In an interview with La Repubblica, Elena Ferrante has spoken out in favor of University of Bologna student and Egyptian activist Patrick Zaki, who was held in pretrial detention for nearly two years for “spreading false news” by writing an article about attacks on Christians in Egypt for Al Jazeera.
Zaki was released from jail following an Italian campaign to get him released, but still must stand trial in February. Ferrante called for Zaki to be given Italian citizenship, saying, “Giulio Regeni [a Cambridge PhD student jailed, tortured and murdered by Egyptian security forces in 2016 while researching independent trade unions in Egypt]’s atrocious and unjust end has made Zaki’s nearly two years in prison an unbearable wound for our consciences.”
A few minutes after his release, Zaki said that reading Ferrante’s novels kept him company while jailed: “In my cell I read the entire Elena Ferrante saga. It is beautiful. The best Italian literature I have ever read. It kept me company. Now I can’t wait to go to Naples.”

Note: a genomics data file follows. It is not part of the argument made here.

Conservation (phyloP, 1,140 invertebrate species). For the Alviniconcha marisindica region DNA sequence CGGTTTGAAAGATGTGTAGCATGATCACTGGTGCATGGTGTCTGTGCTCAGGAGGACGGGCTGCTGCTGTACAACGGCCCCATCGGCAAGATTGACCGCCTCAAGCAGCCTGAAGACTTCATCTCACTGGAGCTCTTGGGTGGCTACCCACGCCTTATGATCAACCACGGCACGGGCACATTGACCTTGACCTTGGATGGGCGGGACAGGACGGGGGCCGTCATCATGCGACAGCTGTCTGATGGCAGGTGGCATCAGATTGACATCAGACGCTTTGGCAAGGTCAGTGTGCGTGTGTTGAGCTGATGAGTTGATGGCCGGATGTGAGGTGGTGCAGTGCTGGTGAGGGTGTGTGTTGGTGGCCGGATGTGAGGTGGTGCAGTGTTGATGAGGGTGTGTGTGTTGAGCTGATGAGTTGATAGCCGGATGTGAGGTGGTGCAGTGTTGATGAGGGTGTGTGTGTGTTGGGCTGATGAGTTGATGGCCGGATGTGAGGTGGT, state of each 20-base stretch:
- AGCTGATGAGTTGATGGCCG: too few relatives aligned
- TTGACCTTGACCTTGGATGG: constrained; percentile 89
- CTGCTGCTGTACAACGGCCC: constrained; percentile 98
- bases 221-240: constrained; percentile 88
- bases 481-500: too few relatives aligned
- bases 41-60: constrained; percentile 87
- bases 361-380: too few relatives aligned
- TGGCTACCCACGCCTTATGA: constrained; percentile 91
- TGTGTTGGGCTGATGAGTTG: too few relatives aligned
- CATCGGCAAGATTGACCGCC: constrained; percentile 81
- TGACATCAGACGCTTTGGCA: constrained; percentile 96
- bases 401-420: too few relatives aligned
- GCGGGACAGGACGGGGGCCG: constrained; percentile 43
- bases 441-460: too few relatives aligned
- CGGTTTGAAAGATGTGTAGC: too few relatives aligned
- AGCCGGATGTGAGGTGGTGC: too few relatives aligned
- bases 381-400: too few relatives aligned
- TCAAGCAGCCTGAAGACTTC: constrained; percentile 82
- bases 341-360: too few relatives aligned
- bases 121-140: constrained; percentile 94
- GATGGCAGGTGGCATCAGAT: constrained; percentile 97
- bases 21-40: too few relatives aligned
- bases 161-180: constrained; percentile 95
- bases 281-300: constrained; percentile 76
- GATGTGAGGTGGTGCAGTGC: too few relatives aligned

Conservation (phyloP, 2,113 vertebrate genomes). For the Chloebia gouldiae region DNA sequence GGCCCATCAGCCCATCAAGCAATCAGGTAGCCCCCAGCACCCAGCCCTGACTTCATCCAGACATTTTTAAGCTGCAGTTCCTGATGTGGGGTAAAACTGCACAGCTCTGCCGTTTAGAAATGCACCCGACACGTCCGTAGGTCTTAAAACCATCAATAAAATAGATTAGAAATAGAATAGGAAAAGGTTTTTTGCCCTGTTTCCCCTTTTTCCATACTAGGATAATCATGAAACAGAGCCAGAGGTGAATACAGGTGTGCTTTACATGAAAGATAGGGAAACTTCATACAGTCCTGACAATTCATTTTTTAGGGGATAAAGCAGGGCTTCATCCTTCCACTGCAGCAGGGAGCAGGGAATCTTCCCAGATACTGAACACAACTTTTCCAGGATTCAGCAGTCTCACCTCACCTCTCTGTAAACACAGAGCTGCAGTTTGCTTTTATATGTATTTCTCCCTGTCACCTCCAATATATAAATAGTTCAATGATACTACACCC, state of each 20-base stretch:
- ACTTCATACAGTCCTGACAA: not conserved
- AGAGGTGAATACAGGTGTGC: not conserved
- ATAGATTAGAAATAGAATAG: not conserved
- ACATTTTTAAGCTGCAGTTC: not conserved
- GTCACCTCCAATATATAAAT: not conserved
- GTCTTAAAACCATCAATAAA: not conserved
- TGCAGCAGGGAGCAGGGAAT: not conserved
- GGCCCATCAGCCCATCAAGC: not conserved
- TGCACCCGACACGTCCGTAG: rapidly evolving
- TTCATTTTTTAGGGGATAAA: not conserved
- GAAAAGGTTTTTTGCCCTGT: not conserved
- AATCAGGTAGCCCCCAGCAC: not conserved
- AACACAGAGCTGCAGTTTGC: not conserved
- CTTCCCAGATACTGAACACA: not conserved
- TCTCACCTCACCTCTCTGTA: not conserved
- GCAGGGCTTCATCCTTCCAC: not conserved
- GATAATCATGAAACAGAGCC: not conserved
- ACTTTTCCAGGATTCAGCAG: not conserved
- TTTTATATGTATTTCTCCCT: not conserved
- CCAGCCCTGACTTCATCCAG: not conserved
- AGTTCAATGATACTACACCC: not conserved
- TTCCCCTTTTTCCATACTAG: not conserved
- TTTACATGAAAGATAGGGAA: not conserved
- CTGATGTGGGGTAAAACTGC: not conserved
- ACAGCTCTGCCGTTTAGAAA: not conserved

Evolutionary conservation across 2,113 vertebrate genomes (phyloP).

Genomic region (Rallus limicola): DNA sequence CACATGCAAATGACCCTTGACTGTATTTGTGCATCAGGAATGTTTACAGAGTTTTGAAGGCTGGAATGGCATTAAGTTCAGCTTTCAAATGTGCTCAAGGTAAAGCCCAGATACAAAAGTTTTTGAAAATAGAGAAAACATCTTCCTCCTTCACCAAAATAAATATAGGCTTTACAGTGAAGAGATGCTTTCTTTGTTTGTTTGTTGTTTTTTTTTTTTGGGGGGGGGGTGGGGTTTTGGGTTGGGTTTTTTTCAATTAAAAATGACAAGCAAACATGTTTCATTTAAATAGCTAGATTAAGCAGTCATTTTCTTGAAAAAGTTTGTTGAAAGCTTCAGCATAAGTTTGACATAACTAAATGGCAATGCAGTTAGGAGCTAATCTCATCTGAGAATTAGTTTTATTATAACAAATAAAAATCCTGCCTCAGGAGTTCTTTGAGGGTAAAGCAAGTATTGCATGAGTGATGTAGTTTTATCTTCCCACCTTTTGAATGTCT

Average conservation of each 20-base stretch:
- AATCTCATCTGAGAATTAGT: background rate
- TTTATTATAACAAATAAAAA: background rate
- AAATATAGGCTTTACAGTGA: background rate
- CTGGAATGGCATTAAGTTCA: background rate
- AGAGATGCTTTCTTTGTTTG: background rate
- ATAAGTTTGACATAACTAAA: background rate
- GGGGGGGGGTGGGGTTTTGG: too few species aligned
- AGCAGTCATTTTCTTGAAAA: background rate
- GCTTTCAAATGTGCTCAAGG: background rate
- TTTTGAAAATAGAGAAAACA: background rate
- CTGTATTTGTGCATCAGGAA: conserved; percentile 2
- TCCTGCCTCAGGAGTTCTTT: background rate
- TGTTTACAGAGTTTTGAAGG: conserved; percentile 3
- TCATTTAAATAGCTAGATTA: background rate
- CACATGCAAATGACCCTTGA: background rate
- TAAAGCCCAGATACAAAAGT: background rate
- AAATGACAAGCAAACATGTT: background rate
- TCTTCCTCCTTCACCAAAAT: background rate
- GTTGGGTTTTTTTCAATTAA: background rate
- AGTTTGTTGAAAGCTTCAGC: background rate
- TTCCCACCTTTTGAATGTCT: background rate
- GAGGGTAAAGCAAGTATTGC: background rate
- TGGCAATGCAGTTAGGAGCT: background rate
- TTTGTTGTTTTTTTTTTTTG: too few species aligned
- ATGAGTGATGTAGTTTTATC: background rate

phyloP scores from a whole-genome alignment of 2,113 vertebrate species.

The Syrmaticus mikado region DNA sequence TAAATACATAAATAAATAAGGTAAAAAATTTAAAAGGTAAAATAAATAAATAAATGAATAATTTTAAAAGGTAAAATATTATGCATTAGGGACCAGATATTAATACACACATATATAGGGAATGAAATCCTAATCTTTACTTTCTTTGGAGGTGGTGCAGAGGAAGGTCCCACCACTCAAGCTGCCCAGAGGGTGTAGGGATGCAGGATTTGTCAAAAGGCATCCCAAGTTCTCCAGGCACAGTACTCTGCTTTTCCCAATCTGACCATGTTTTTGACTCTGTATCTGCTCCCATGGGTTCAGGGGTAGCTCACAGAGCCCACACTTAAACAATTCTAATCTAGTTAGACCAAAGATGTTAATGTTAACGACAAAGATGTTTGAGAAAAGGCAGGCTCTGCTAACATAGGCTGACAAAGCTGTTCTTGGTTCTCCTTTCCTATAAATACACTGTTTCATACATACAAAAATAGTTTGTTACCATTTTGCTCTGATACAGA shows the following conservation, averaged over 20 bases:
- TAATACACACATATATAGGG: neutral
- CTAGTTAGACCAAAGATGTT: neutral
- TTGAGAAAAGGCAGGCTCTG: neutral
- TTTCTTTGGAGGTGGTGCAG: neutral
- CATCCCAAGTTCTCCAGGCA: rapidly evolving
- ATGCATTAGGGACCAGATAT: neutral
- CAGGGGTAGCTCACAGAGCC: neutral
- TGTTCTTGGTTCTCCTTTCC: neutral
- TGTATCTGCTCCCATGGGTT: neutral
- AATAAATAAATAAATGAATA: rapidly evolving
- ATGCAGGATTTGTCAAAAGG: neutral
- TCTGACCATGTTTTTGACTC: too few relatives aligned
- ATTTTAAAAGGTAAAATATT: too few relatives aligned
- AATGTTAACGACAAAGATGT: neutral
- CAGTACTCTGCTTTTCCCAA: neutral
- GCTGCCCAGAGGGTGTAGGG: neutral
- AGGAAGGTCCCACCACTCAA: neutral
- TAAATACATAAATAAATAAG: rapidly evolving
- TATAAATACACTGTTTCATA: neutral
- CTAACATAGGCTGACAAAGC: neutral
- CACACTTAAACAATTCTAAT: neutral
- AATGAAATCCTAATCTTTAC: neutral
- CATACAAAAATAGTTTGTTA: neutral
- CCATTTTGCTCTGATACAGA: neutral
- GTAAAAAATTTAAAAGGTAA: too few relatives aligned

Responded Ferrante in La Repubblica, “I’m glad the story of my two girls helped him. But when I think of Zaki reading, I can’t tune out the background. I see the cell, with anger, not the books . . . A book can only multiply the need for survival. I therefore imagine that, in a state of detention, what consoles is not evasion, but that extra vital energy activated by literary fiction. Literature makes you stronger, more resistant. But however pleasant and intense it may be to be reading, the shame of prison—in Egypt, here, in every part of the world—remains.”